Selling a home is an emotional process no matter how long a person has lived in it, so it’s only natural that homesellers have a hard time letting go. Real estate agents wear several hats, and it’s crucial to have a therapist hat in your wardrobe of skills.
My business is in Manhattan, which is one of the five boroughs that collectively makes up the city of New York. Here in NYC, the median length of time homeowners live in their home is close to 15 years, and I have had the privilege of representing several homeowners who have lived in their former homes for 30 or 40 years.
Three or four decades of creating memories in a physical location results in a powerful emotional bond, and often a person’s sense of identity stems from the space.
A wise agent doesn’t underestimate how tightly the threads of memories have woven the ties that bind sellers to their home.
It is critical to understand, that though you have been retained to sell their asset, you are also counseling sellers along the way. And to achieve the best outcome, the emotional attachment to the asset needs to be released.
Selling is a grieving process, and in letting go a seller might experience anger, grief, denial and depression. Changing the seller’s mindset from “my home” to “my nest-egg” is critical.
I help sellers overcome emotional attachment to a home by shifting the way they view their “former” home. Each conversation is a segue to the next objective of reducing attachment while simultaneously reducing resistance to change and ultimately presenting the full potential of the listing to the market. Below is how I shift sellers’ mindsets:
Refer to the home by the number or street name
This is the icebreaker to the process that starts to depersonalize the home. To help that shift be more fluid and less emotionally charged, I stop referring to it as “your home” and begin referencing it as “the space” or by a street name or number only.
It’s a small shift, but this is a situation that requires a series of small steps that subtly depersonalize before addressing the bigger concepts.
Shift from home to commodity
In the beginning, I might use the word “home” once or twice, and then I shift to using very deliberate language specific to sales.
I explain that though the sellers have created 30 years of memories here and that those memories will always be with them, now that they have decided that it’s time to sell, my job is to present the property or “product” to the marketplace.
The marketplace, I explain, is where people shop for products. The products that get the most attention and are purchased the fastest are the ones that look the best and are priced market-appropriate.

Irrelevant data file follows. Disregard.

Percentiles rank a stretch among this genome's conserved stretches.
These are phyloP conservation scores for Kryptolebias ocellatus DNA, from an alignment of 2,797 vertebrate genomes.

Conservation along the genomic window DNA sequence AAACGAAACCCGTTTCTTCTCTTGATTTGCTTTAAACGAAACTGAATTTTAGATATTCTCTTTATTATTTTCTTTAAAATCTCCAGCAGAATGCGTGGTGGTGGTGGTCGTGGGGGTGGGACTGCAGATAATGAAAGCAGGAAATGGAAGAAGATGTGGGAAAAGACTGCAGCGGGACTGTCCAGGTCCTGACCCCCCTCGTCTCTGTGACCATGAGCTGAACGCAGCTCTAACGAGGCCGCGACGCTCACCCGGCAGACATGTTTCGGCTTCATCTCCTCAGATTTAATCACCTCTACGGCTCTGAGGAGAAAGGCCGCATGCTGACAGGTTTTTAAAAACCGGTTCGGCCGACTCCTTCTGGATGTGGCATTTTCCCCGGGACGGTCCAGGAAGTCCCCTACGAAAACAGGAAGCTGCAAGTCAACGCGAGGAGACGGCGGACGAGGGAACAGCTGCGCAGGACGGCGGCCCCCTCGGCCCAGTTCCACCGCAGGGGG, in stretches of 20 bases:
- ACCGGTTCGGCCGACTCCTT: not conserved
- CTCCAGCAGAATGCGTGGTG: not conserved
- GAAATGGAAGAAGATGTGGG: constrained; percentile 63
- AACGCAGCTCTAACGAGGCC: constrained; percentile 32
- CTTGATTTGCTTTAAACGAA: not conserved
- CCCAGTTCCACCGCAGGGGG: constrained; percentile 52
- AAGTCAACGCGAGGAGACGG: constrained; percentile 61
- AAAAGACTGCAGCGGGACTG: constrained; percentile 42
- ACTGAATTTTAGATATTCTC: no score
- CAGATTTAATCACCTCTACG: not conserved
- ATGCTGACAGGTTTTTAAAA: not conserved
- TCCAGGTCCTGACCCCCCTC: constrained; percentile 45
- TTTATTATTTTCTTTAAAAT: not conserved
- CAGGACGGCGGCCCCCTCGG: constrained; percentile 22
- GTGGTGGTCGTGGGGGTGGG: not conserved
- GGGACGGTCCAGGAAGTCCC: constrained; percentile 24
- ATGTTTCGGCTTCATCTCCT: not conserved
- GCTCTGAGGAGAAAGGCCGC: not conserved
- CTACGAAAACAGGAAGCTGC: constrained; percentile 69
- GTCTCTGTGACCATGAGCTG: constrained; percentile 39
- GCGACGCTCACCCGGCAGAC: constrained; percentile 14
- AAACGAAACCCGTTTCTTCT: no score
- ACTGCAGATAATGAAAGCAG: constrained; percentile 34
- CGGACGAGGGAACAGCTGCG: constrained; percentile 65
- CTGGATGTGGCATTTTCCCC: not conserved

At that point, I have established the home as a product concept and set up for the next topic of conversation.
Pare down, and pack up the memories
In this conversation, I suggest that because the homeowners are selling and essentially have one foot out the door, let’s be proactive and begin to pare down items that they will be packing anyway.
It’s helpful to explain that from the moment buyers enter a home, they are mentally removing items from the space so that they can visualize plugging their life into it.
Once the mindset begins to shift and the sellers can imagine having one foot out the door, it becomes much easier for the agent to begin addressing the critical stage of helping them to pare down a lifetime of memories and create an environment that is open and uncluttered enough for buyers to walk in and start imagining themselves living in the space.
The “one-foot-out-the-door” concept, as I call it, helps establish the need to reduce the amount of items in a space, and remember, those items are the sellers’ memories.
Now that the sellers are beginning to detach emotionally and are getting comfortable with the asset being a product, the last step is to rebrand that product.
Rebrand the conversation
Now that the space is more depersonalized and less familiar to the seller, the concept of product is engrained, and the emotional attachment is further reduced.
Rebranding is a way to repackage or stage a space if needed. The essence of the sellers’ home is there, but it is less familiar and more product-based. That can greatly reduce a strong emotional bond.
Keep in mind that there is a delicate balance in all of this. A person still needs to function in the space. But the single biggest mistake a seller can make is to resist or fail to shift from viewing their property as “their home.”
My experience has been that the resistance is from the strong emotional ties that bind a person to a space.
Without shifting to the product state of mind and paring down memories, a space will be too personalized for buyers to envision their life there. And most potential buyers will move on rather than mentally removing the sellers’ memories to create a palette for making their own.
Staging creates that palette for buyers, without having to do the extra brainwork. And according to the National Association of Realtors, the potential return on every $100 invested in staging is $400. It’s another way to enhance their return on investment.
Helping sellers to detach emotionally from their home and view it as an asset will ultimately help to sell the home faster.